INTERVIEW WITH DREW FORTIER OF BANG TANGO
Date: September 18, 2015
Photos: Susan R. Bailey (1st photo), Alan Roy Carrington (2nd), Anthony Lucero (3rd), Mike Ellis (4th), Joel Walter (5th)
YOU NEVER KNOW WHERE LIFE WILL TAKE YOU AND THAT CERTAINLY HAS BEEN THE CASE FOR DREW FORTIER IN THE LAST FOUR YEARS OR SO. FORTIER IS THE CREATOR AND MAIN ARCHITECT BEHIND THE NEW DOCUMENTARY ‘ATTACK OF LIFE: THE BANG TANGO MOVIE,’ WHICH HAS YET TO BE RELEASED. SLEAZE ROXX CAUGHT UP WITH THE POSITIVE THINKING FORTIER WHO PROVIDED IN-DEPTH AND CANDID RESPONSES TO EVERYTHING FROM HOW HE GOT INVOLVED WTH BANG TANGO TO WHAT IS HOLDING BACK HIS DOCUMENTARY FROM BEING RELEASED.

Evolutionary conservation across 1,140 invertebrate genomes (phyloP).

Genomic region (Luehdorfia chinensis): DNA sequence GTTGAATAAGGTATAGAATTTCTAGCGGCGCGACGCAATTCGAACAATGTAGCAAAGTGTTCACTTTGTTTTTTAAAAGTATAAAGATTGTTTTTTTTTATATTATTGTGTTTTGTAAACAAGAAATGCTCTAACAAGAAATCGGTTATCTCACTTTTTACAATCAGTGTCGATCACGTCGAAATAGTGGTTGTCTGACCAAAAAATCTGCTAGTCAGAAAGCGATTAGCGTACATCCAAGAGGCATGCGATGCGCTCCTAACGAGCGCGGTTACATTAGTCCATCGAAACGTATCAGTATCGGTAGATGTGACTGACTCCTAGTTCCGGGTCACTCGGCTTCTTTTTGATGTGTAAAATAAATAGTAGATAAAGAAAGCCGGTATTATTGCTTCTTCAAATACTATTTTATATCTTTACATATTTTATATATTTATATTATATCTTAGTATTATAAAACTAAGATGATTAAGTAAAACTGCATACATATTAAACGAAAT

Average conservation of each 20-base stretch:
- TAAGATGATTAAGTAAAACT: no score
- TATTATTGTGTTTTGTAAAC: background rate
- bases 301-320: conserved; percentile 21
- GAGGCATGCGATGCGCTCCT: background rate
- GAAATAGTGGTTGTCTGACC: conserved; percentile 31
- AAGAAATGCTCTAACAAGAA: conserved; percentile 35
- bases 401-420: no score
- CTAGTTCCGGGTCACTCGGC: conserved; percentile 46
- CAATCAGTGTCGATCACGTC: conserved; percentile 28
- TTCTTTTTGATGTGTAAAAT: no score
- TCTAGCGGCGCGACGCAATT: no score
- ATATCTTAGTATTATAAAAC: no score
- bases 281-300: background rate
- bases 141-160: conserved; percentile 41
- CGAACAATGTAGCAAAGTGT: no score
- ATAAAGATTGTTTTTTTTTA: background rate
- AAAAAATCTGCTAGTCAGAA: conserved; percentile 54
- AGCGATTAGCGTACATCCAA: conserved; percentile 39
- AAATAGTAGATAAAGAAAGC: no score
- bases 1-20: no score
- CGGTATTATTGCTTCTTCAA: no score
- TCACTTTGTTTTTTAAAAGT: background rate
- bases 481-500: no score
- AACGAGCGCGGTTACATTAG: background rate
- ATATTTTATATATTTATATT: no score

Sleaze Roxx: How did you first get involved with Bang Tango and in particular Joe Lesté?
Drew Fortier: Oh wow. It was absolutely unconventional to say the least (laughs)! In June of 2011, I was bartending on the southside of Chicago at this little rock club, and my boss tells me that we are going to have Bang Tango playing at the club soon. I remembered the name. My older brother was and always has been huge into that genre of bands. So I hit up the jukebox and remembered all the songs. I was excited. Plus I’m a huge Beautiful Creatures fan so I couldn’t wait to meet Joe.